LONDON (Reuters) - British fund managers cut their equity holdings and raised cash levels to four-month highs in March, a monthly Reuters poll showed on Friday, with some citing political risk including concerns over U.S. President Donald Trump’s ability to deliver.
The survey of 14 UK-based wealth managers and chief investment officers was conducted from March 16 to March 28, a period in which Trump failed to get a healthcare bill passed, raising questions about whether he can push through tax cuts and boost spending.
The S&P 500 fell to a six-week low in the wake of Trump’s failure, with so-called “Trumpflation” trades coming under heavy selling pressure.
“It might be that ”Trumponomics“ is beginning to lose its effect as the president has talked the talk but as yet has failed to walk the walk,” wealth manager Investment Quorum’s chief investment officer, Peter Lowman, said.
“Clearly, what we now need to see is an implementation programme on those economic stimuli such as tax cuts, deregulation and infrastructure spending.”
Investors have grown increasingly nervous that the rally in global equity markets has run too far, too fast.
“Valuations across a number of asset classes and sub-asset classes are no longer cheap,” Kleinwort Hambros chief investment officer, Mouhammed Choukeir, said. He noted a number of causes for concern, such as populist political pressures.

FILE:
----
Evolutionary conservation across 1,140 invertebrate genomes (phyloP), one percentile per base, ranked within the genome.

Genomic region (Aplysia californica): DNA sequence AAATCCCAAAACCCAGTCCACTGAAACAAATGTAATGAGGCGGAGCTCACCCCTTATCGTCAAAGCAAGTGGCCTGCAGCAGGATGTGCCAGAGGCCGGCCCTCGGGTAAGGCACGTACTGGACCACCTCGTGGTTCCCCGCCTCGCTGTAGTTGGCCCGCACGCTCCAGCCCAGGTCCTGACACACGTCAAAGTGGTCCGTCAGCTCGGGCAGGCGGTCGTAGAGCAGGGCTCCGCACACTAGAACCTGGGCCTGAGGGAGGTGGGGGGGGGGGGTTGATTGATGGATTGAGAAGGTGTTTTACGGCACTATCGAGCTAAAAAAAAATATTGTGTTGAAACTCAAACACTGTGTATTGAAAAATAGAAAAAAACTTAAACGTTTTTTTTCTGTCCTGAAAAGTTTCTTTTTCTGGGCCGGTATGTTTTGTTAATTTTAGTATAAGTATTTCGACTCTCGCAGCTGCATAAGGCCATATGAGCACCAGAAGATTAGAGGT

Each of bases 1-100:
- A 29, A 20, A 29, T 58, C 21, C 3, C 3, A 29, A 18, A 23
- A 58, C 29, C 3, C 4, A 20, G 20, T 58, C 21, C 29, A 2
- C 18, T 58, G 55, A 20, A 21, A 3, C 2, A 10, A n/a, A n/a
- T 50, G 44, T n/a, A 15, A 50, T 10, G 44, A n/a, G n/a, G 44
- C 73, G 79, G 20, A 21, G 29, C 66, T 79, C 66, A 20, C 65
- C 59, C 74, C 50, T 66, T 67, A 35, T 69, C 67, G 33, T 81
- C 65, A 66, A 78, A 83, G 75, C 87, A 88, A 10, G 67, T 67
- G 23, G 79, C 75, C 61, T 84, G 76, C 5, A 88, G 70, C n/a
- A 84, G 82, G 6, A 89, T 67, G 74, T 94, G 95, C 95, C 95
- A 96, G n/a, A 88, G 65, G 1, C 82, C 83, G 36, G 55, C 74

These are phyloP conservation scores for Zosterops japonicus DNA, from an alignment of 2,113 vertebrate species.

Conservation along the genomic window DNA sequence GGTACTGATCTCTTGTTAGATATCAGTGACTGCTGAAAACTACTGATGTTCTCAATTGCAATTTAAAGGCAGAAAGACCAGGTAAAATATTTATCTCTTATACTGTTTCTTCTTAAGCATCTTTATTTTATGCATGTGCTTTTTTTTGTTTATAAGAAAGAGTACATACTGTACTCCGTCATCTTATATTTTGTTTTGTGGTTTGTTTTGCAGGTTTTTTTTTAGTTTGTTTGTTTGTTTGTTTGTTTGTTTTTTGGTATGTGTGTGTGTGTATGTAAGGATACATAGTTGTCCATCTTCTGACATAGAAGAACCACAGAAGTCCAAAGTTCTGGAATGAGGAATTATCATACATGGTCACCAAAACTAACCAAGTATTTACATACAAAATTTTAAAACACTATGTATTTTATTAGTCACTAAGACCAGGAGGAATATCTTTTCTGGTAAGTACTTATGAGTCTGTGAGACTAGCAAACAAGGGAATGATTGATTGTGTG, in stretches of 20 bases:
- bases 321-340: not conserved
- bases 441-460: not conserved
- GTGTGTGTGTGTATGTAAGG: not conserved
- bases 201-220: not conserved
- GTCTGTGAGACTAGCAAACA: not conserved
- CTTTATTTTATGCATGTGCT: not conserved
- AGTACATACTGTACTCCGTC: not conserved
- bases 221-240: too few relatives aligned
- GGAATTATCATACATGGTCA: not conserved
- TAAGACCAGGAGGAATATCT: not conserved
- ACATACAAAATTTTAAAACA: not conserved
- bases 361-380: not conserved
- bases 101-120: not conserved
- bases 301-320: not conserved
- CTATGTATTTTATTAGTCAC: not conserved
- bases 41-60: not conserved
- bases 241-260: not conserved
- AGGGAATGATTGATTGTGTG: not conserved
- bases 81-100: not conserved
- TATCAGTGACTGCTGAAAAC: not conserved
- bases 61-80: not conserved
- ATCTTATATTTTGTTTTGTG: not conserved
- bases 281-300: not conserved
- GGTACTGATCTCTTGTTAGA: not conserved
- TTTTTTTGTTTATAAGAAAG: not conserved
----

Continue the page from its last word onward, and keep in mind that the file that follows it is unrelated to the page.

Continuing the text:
The poll showed that British funds cut overall equity allocations to 46 percent, the lowest level since December, and down from 47.4 percent in February.
Cash levels rose by 2.3 percentage points to 8.2 percent, the highest since November 2016, and bond allocations fell almost one percentage point on the month to 29.4 percent.
Royal London Asset Management’s (RLAM‘s) Head of Multi-Asset, Trevor Greetham, said he remains overweight equities but had taken some profits.
“Stock markets tend to get more volatile in the summer months so we have been reducing our overweight positions somewhat to give us dry powder to buy inevitable dips in the market,” Greetham said.
Within investors’ equity portfolios, UK stock allocations fell by 2.3 percentage points to 22.1 percent, a 19-month low, as worries resurfaced over Brexit and a potential second Scottish referendum on independence.
Although managers said it was too difficult to assess the impact of Brexit, any potential break up of the United Kingdom was likely to create a wave of uncertainty and another large leg down in sterling, Greetham said.
“It is hard to see the positives from Scottish secession for UK asset markets,” said a Henderson Global Investors multi-asset team analyst, Ryan Boothroyd. “The one exception might be gilts, where the move would likely delay any monetary tightening from the Bank of England.”
Emerging market equities remained in favour, with allocations at 20.8 percent, up from 18.6 percent in February.
MSCI’s emerging markets (EM) stocks index rose 3.5 percent in March and is up 12.5 percent year-to-date.
The U.S. Federal Reserve raised rates 25 basis points in March as expected, but Fed chair Janet Yellen’s comments on a gradual rate hike trajectory were seen as dovish, prompting the dollar to fall sharply after the meeting.
“A more benign Fed creates a window of opportunity for EM to outperform, especially if the nominal growth surge continues,” said RLAM’s Greetham, who has moved emerging markets to a modest overweight position.
Editing by Louise Ireland